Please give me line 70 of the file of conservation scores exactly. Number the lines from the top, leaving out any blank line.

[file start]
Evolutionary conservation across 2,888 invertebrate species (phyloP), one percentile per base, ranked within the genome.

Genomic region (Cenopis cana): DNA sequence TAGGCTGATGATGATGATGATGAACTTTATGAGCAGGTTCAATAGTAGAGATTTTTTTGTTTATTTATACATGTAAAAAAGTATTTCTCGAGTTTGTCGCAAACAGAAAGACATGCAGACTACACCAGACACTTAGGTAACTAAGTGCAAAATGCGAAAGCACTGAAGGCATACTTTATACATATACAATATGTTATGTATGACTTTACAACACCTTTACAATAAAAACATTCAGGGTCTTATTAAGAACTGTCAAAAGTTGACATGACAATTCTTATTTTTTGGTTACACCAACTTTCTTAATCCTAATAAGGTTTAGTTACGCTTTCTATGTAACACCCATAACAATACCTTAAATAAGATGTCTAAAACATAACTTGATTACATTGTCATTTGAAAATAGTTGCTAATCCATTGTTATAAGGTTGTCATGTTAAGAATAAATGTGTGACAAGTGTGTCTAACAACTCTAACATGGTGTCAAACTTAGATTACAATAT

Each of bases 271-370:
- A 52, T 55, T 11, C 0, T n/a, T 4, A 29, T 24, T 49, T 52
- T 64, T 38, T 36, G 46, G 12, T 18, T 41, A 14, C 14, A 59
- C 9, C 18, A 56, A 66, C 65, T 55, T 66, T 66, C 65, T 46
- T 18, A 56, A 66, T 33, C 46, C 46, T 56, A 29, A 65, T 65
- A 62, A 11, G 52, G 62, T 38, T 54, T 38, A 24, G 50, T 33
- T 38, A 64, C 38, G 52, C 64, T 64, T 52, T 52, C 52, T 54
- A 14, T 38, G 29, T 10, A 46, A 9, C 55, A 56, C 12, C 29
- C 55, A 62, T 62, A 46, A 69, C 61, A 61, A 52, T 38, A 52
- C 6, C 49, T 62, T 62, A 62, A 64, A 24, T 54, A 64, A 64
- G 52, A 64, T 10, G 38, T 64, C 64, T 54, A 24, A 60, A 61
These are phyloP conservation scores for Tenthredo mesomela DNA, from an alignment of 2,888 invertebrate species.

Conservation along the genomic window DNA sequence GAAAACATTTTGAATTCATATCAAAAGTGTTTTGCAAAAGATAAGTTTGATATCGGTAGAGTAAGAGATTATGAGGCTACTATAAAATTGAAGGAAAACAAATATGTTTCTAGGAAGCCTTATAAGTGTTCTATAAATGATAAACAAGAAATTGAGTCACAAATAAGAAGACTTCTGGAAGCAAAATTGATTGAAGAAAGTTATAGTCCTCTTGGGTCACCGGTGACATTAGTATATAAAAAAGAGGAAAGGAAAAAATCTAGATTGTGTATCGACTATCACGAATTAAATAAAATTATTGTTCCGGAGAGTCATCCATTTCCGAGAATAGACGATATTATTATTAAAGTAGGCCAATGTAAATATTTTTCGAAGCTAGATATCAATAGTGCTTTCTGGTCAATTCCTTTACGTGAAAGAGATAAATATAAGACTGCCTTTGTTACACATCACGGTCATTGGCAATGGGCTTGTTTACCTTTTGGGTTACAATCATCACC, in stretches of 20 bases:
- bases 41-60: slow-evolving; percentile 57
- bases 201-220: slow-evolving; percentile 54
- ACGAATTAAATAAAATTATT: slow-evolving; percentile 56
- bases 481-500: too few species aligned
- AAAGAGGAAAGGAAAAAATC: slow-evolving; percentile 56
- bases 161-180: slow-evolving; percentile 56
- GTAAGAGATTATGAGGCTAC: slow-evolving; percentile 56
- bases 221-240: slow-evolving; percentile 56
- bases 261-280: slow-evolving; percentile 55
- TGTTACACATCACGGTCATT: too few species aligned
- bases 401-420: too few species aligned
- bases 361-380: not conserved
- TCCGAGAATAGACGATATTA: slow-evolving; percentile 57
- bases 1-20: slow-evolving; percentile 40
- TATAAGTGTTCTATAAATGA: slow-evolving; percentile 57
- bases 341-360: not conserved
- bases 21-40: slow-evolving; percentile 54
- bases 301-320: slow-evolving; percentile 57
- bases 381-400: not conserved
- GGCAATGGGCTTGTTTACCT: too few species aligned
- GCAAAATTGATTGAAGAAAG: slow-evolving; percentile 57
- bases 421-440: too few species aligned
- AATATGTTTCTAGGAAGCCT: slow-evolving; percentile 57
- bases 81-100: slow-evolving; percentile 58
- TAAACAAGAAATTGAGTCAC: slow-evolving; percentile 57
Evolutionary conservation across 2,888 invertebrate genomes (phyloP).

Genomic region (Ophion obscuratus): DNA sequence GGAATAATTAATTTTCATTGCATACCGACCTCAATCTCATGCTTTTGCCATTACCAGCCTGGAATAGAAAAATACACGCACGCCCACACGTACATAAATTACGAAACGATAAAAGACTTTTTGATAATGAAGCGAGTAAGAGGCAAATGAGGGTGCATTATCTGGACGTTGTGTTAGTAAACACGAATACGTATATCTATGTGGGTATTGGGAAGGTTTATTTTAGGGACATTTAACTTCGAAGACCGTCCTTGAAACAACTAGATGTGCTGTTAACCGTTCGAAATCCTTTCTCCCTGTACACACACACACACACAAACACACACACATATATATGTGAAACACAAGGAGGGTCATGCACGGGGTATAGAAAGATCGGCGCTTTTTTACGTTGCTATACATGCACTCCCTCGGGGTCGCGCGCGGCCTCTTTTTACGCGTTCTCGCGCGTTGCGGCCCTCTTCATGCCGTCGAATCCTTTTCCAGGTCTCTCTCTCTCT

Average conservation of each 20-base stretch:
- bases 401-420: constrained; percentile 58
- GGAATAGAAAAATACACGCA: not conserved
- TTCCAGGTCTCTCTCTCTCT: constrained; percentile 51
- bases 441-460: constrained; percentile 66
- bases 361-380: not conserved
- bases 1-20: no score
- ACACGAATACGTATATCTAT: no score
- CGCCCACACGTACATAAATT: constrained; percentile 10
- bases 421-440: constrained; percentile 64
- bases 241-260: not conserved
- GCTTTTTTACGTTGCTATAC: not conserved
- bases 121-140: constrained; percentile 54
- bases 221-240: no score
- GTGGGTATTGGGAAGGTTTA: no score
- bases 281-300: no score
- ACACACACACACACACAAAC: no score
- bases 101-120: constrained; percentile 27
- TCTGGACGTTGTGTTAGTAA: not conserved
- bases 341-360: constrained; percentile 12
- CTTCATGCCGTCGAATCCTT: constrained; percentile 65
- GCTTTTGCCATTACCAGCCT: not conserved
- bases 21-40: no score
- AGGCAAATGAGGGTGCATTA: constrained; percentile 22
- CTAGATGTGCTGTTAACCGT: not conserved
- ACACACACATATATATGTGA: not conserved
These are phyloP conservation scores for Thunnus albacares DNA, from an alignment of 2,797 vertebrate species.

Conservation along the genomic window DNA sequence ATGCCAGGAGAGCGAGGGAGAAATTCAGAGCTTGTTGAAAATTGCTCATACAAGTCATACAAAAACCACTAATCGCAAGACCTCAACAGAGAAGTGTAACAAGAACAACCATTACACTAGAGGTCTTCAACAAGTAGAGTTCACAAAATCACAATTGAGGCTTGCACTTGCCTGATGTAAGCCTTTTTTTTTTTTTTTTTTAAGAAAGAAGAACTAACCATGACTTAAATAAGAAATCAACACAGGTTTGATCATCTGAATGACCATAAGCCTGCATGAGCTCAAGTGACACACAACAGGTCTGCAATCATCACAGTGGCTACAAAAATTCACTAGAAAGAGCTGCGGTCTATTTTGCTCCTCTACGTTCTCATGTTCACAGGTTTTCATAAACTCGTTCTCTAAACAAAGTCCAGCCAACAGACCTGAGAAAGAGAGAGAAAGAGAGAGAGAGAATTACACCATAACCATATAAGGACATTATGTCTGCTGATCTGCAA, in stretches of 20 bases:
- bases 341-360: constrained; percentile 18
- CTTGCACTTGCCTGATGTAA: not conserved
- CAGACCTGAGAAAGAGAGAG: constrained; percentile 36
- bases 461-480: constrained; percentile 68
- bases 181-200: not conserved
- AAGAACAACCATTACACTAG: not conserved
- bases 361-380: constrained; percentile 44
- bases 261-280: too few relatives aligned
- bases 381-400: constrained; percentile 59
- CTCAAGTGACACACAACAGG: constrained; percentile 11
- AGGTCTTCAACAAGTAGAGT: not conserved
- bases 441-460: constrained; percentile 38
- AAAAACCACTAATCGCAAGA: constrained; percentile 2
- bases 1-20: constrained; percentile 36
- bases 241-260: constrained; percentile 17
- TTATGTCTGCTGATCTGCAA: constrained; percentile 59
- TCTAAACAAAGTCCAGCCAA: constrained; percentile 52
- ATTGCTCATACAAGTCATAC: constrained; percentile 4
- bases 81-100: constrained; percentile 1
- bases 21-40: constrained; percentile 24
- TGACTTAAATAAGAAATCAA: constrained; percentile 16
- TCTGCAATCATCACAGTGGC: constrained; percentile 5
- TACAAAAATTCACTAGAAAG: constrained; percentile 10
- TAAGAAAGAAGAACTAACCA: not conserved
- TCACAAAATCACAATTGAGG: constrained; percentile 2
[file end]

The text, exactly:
Conservation along the genomic window DNA sequence ATGCCAGGAGAGCGAGGGAGAAATTCAGAGCTTGTTGAAAATTGCTCATACAAGTCATACAAAAACCACTAATCGCAAGACCTCAACAGAGAAGTGTAACAAGAACAACCATTACACTAGAGGTCTTCAACAAGTAGAGTTCACAAAATCACAATTGAGGCTTGCACTTGCCTGATGTAAGCCTTTTTTTTTTTTTTTTTTAAGAAAGAAGAACTAACCATGACTTAAATAAGAAATCAACACAGGTTTGATCATCTGAATGACCATAAGCCTGCATGAGCTCAAGTGACACACAACAGGTCTGCAATCATCACAGTGGCTACAAAAATTCACTAGAAAGAGCTGCGGTCTATTTTGCTCCTCTACGTTCTCATGTTCACAGGTTTTCATAAACTCGTTCTCTAAACAAAGTCCAGCCAACAGACCTGAGAAAGAGAGAGAAAGAGAGAGAGAGAATTACACCATAACCATATAAGGACATTATGTCTGCTGATCTGCAA, in stretches of 20 bases: